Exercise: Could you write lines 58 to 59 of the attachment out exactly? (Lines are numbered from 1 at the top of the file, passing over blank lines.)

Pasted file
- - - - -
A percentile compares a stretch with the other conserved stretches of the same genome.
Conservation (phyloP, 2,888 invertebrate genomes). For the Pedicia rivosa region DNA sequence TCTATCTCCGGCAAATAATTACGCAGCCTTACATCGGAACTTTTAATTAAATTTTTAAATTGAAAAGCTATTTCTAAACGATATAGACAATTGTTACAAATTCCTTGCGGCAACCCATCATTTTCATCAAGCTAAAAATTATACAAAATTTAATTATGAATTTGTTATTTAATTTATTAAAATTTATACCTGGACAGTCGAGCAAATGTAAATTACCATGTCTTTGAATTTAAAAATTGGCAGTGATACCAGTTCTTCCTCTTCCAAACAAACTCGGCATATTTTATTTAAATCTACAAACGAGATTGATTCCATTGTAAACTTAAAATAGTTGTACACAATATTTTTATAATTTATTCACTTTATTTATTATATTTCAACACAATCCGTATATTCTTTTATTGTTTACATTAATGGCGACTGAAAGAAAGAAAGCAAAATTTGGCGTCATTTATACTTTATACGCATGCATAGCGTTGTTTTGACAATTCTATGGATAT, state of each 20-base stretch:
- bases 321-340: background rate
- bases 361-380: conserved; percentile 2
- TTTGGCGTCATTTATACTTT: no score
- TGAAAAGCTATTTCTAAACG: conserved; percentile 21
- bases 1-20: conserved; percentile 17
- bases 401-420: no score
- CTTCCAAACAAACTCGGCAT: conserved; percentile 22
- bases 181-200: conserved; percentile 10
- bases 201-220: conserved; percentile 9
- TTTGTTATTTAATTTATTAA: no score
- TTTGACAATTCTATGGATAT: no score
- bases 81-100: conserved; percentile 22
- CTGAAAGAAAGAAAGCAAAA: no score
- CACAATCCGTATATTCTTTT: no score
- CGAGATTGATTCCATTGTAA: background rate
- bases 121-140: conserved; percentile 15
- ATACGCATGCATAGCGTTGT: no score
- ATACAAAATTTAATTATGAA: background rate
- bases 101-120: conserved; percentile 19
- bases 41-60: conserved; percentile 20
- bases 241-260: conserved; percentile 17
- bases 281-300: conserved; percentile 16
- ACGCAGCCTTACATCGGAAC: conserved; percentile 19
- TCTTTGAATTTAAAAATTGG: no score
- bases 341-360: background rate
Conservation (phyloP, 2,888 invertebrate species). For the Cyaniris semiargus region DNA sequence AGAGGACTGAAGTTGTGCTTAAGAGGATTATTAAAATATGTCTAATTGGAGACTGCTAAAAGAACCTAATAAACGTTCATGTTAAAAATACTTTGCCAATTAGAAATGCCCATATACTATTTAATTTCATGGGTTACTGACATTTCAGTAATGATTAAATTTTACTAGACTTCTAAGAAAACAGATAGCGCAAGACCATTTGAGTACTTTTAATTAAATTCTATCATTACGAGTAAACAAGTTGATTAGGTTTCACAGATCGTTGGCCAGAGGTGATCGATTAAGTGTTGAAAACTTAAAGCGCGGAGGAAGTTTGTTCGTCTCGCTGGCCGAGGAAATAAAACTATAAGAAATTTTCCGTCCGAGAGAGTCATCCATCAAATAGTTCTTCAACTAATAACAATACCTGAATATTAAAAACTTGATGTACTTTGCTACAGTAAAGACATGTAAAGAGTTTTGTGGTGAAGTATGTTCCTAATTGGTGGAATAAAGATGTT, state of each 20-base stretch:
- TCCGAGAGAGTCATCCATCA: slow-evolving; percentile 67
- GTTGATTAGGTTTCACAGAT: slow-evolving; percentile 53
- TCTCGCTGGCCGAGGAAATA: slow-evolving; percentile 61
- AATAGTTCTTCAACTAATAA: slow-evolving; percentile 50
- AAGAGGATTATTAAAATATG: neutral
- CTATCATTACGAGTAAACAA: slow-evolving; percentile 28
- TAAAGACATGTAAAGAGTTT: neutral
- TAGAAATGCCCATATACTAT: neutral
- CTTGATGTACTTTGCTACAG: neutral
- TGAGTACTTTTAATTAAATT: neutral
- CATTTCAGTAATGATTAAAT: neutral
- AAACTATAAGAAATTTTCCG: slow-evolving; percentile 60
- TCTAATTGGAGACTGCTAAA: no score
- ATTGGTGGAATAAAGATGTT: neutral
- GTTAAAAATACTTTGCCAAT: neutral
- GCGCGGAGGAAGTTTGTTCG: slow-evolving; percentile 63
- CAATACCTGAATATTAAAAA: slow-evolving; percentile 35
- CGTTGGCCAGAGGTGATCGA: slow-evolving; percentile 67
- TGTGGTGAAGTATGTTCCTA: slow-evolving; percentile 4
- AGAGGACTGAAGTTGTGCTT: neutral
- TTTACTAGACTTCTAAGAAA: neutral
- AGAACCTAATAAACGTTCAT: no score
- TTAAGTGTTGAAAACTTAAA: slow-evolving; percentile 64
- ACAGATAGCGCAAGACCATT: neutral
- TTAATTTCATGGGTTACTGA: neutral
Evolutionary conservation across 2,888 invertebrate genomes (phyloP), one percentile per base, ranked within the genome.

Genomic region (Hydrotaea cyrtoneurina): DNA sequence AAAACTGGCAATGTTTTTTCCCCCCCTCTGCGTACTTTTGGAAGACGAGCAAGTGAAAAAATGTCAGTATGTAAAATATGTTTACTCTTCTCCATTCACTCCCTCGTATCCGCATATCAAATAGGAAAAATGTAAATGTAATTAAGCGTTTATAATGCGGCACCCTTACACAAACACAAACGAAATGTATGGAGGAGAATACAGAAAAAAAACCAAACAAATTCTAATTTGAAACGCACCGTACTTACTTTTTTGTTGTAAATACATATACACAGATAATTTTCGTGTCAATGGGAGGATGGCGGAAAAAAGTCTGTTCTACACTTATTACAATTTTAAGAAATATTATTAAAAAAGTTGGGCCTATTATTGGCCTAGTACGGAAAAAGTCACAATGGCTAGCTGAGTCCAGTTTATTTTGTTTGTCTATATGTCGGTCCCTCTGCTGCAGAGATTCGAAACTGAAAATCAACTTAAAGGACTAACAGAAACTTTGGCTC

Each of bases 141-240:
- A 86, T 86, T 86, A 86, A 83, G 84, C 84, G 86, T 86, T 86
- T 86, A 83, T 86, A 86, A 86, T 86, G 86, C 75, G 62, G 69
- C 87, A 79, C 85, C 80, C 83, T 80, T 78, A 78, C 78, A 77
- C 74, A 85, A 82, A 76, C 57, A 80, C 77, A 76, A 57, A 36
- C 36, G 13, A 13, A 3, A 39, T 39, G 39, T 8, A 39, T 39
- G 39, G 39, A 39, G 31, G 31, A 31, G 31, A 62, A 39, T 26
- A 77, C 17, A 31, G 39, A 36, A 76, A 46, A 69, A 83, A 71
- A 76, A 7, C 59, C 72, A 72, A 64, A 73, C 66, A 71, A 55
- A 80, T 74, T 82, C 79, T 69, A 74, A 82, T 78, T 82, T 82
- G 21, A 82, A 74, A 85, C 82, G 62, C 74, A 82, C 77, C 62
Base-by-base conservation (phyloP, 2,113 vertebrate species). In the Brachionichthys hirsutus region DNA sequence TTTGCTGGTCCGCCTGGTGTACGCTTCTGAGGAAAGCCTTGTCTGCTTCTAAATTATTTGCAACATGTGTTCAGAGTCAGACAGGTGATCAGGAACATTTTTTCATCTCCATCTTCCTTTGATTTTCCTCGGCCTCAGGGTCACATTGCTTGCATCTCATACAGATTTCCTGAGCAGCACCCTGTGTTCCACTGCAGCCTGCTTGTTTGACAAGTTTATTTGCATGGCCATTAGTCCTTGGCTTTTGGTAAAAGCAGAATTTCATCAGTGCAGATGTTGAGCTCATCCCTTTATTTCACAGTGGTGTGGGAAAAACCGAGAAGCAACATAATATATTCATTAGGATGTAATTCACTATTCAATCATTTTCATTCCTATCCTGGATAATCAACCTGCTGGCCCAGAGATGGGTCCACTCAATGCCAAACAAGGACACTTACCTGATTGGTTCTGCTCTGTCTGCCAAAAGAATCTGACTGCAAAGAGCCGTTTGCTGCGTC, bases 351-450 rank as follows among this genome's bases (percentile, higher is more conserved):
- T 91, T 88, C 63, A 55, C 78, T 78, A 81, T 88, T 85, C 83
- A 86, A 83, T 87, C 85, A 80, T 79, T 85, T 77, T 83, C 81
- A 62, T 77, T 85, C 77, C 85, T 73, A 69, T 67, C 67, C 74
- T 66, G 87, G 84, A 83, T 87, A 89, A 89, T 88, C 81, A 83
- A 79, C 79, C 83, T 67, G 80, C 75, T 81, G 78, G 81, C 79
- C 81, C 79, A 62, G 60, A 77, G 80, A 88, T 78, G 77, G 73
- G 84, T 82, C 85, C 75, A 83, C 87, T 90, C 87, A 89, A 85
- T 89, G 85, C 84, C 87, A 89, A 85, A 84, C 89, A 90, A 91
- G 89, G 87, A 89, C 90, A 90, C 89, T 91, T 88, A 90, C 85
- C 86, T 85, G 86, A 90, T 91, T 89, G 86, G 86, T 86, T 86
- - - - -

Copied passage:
- T 86, A 83, T 86, A 86, A 86, T 86, G 86, C 75, G 62, G 69
- C 87, A 79, C 85, C 80, C 83, T 80, T 78, A 78, C 78, A 77